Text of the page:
Supported lipid bilayers are an important biomolecular tool for characterizing immunological synapses. Immobilized bilayers presenting tethered ligands on planar substrates have yielded both spatio-temporal and structural insights into how T cell receptors (TCRs) reorganize during the initial formation of synapses upon recognition of peptide antigens bound to major histocompatibility complex (MHC) molecules. The prototypical configuration of these assays, however, limits the extent to which the kinetics and structure of the supramolecular activation clusters of the synapse (that occur in seconds or minutes) can be related to subsequent complex cellular responses, such as cytokine secretion and proliferation, occurring over hours to days. Here we describe a new method that allows correlative measures of both attributes with single-cell resolution by using immobilized lipid bilayers and tethered ligands on the surface of dense arrays of subnanoliter wells. This modification allows each nanowell to function as an artificial antigen-presenting cell (APC), and the synapses formed upon contact can be imaged by fluorescence microscopy. We show that the lipid bilayers remain stable and mobile on the surface of the PDMS, and that modifying the ligands tethered to the bilayer alters the structure of the resulting synapses in expected ways. Finally, we demonstrate that this approach allows the subsequent characterization of secreted cytokines from the activated human T cell clones by microengraving in both antigen- and pan-specific manners. This new technique should allow detailed investigations on how biophysical and structural aspects of the synapse influence the activation of individual T cells and their complex functional responses.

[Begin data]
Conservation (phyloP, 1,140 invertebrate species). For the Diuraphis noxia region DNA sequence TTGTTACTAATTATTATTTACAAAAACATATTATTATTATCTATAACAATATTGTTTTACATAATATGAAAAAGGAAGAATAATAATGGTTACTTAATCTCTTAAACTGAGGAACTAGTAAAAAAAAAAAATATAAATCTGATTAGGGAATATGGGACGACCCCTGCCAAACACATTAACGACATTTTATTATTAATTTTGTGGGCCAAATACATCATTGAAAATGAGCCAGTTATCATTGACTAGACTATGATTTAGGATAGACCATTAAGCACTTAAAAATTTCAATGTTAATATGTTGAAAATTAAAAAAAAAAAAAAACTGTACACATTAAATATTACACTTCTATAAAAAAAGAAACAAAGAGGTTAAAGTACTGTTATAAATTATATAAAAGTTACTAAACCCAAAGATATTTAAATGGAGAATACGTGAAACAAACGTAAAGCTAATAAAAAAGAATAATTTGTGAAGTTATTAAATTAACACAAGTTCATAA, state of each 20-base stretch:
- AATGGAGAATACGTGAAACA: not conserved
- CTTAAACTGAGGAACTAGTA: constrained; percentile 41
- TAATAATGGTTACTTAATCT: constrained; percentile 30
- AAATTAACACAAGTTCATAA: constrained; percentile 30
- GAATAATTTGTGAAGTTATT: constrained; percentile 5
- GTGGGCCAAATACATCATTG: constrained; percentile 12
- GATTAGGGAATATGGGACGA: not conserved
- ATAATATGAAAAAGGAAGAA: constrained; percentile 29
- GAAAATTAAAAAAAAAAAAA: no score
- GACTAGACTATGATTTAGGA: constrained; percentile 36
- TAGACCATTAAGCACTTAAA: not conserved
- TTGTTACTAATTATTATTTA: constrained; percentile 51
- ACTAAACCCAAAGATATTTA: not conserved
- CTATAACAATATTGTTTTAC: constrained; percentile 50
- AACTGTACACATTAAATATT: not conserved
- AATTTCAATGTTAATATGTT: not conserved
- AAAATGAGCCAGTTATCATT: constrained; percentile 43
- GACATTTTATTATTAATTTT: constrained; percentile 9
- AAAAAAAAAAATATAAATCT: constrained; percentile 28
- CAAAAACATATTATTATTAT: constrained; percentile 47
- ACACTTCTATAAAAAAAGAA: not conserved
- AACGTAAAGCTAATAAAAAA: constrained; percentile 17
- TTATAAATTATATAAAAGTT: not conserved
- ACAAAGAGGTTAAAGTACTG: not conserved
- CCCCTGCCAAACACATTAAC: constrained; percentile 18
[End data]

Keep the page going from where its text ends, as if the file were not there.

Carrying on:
Torres, Alexis J, Rita Lucia Contento, Susana Gordo, Kai W Wucherpfennig, J Christopher Love
Lab on a Chip